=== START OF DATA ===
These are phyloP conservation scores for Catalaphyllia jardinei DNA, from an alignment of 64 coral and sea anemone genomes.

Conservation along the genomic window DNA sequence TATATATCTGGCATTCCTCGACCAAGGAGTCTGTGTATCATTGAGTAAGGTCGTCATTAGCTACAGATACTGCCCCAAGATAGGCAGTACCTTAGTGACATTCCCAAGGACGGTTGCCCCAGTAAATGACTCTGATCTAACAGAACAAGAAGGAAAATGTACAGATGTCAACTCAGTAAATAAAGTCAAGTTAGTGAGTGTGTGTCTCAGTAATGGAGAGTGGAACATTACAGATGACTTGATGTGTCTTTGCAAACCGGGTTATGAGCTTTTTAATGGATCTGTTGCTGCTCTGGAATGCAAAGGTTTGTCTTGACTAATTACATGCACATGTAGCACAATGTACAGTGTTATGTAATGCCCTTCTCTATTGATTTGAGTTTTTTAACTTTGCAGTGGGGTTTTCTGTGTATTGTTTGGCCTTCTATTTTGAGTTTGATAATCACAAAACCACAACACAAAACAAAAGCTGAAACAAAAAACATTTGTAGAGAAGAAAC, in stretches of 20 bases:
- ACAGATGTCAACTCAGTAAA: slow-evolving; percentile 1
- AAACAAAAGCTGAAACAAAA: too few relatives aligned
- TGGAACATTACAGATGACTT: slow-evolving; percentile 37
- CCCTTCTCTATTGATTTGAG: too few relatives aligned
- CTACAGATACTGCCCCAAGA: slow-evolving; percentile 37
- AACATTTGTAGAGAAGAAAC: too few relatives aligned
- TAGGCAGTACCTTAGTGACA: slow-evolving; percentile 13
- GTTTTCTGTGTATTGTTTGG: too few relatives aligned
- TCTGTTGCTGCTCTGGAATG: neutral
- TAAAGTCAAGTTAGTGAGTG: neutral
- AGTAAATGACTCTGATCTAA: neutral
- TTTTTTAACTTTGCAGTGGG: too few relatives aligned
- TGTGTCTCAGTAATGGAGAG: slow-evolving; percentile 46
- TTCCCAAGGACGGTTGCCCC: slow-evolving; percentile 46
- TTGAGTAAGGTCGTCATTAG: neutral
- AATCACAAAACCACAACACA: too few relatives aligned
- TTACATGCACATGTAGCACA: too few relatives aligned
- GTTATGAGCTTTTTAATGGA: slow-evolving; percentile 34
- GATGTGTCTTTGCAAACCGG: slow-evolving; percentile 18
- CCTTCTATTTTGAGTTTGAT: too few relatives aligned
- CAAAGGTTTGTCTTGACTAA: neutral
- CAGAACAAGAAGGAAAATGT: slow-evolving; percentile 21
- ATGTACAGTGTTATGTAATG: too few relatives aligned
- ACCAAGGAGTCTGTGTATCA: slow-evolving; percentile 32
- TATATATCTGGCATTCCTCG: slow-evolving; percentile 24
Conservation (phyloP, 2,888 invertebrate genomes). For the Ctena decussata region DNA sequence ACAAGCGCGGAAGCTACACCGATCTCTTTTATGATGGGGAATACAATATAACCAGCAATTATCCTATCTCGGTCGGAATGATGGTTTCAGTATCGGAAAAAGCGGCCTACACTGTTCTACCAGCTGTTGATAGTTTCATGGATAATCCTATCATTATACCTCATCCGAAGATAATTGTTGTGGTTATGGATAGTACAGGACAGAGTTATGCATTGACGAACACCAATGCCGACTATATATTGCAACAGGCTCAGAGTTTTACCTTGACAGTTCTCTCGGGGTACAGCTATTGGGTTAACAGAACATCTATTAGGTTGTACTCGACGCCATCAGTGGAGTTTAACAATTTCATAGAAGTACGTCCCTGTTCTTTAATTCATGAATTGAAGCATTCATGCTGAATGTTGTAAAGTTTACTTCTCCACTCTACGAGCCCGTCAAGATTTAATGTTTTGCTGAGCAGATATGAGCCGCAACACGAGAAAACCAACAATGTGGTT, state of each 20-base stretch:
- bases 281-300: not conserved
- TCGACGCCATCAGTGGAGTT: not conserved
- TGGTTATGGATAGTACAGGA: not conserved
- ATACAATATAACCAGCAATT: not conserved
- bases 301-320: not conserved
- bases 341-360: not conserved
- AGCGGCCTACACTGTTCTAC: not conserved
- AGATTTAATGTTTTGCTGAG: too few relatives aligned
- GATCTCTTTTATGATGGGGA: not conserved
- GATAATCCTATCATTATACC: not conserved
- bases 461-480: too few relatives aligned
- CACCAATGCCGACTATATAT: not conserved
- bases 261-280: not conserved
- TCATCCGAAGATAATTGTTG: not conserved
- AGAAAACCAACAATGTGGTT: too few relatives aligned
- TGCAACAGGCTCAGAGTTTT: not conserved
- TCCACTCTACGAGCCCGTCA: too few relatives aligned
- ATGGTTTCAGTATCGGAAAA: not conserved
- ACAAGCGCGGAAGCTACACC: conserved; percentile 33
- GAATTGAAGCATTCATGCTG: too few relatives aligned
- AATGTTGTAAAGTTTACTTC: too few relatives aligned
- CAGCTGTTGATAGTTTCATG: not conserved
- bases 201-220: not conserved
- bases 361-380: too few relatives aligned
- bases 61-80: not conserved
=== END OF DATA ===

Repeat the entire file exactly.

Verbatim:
These are phyloP conservation scores for Catalaphyllia jardinei DNA, from an alignment of 64 coral and sea anemone genomes.

Conservation along the genomic window DNA sequence TATATATCTGGCATTCCTCGACCAAGGAGTCTGTGTATCATTGAGTAAGGTCGTCATTAGCTACAGATACTGCCCCAAGATAGGCAGTACCTTAGTGACATTCCCAAGGACGGTTGCCCCAGTAAATGACTCTGATCTAACAGAACAAGAAGGAAAATGTACAGATGTCAACTCAGTAAATAAAGTCAAGTTAGTGAGTGTGTGTCTCAGTAATGGAGAGTGGAACATTACAGATGACTTGATGTGTCTTTGCAAACCGGGTTATGAGCTTTTTAATGGATCTGTTGCTGCTCTGGAATGCAAAGGTTTGTCTTGACTAATTACATGCACATGTAGCACAATGTACAGTGTTATGTAATGCCCTTCTCTATTGATTTGAGTTTTTTAACTTTGCAGTGGGGTTTTCTGTGTATTGTTTGGCCTTCTATTTTGAGTTTGATAATCACAAAACCACAACACAAAACAAAAGCTGAAACAAAAAACATTTGTAGAGAAGAAAC, in stretches of 20 bases:
- ACAGATGTCAACTCAGTAAA: slow-evolving; percentile 1
- AAACAAAAGCTGAAACAAAA: too few relatives aligned
- TGGAACATTACAGATGACTT: slow-evolving; percentile 37
- CCCTTCTCTATTGATTTGAG: too few relatives aligned
- CTACAGATACTGCCCCAAGA: slow-evolving; percentile 37
- AACATTTGTAGAGAAGAAAC: too few relatives aligned
- TAGGCAGTACCTTAGTGACA: slow-evolving; percentile 13
- GTTTTCTGTGTATTGTTTGG: too few relatives aligned
- TCTGTTGCTGCTCTGGAATG: neutral
- TAAAGTCAAGTTAGTGAGTG: neutral
- AGTAAATGACTCTGATCTAA: neutral
- TTTTTTAACTTTGCAGTGGG: too few relatives aligned
- TGTGTCTCAGTAATGGAGAG: slow-evolving; percentile 46
- TTCCCAAGGACGGTTGCCCC: slow-evolving; percentile 46
- TTGAGTAAGGTCGTCATTAG: neutral
- AATCACAAAACCACAACACA: too few relatives aligned
- TTACATGCACATGTAGCACA: too few relatives aligned
- GTTATGAGCTTTTTAATGGA: slow-evolving; percentile 34
- GATGTGTCTTTGCAAACCGG: slow-evolving; percentile 18
- CCTTCTATTTTGAGTTTGAT: too few relatives aligned
- CAAAGGTTTGTCTTGACTAA: neutral
- CAGAACAAGAAGGAAAATGT: slow-evolving; percentile 21
- ATGTACAGTGTTATGTAATG: too few relatives aligned
- ACCAAGGAGTCTGTGTATCA: slow-evolving; percentile 32
- TATATATCTGGCATTCCTCG: slow-evolving; percentile 24
Conservation (phyloP, 2,888 invertebrate genomes). For the Ctena decussata region DNA sequence ACAAGCGCGGAAGCTACACCGATCTCTTTTATGATGGGGAATACAATATAACCAGCAATTATCCTATCTCGGTCGGAATGATGGTTTCAGTATCGGAAAAAGCGGCCTACACTGTTCTACCAGCTGTTGATAGTTTCATGGATAATCCTATCATTATACCTCATCCGAAGATAATTGTTGTGGTTATGGATAGTACAGGACAGAGTTATGCATTGACGAACACCAATGCCGACTATATATTGCAACAGGCTCAGAGTTTTACCTTGACAGTTCTCTCGGGGTACAGCTATTGGGTTAACAGAACATCTATTAGGTTGTACTCGACGCCATCAGTGGAGTTTAACAATTTCATAGAAGTACGTCCCTGTTCTTTAATTCATGAATTGAAGCATTCATGCTGAATGTTGTAAAGTTTACTTCTCCACTCTACGAGCCCGTCAAGATTTAATGTTTTGCTGAGCAGATATGAGCCGCAACACGAGAAAACCAACAATGTGGTT, state of each 20-base stretch:
- bases 281-300: not conserved
- TCGACGCCATCAGTGGAGTT: not conserved
- TGGTTATGGATAGTACAGGA: not conserved
- ATACAATATAACCAGCAATT: not conserved
- bases 301-320: not conserved
- bases 341-360: not conserved
- AGCGGCCTACACTGTTCTAC: not conserved
- AGATTTAATGTTTTGCTGAG: too few relatives aligned
- GATCTCTTTTATGATGGGGA: not conserved
- GATAATCCTATCATTATACC: not conserved
- bases 461-480: too few relatives aligned
- CACCAATGCCGACTATATAT: not conserved
- bases 261-280: not conserved
- TCATCCGAAGATAATTGTTG: not conserved
- AGAAAACCAACAATGTGGTT: too few relatives aligned
- TGCAACAGGCTCAGAGTTTT: not conserved
- TCCACTCTACGAGCCCGTCA: too few relatives aligned
- ATGGTTTCAGTATCGGAAAA: not conserved
- ACAAGCGCGGAAGCTACACC: conserved; percentile 33
- GAATTGAAGCATTCATGCTG: too few relatives aligned
- AATGTTGTAAAGTTTACTTC: too few relatives aligned
- CAGCTGTTGATAGTTTCATG: not conserved
- bases 201-220: not conserved
- bases 361-380: too few relatives aligned
- bases 61-80: not conserved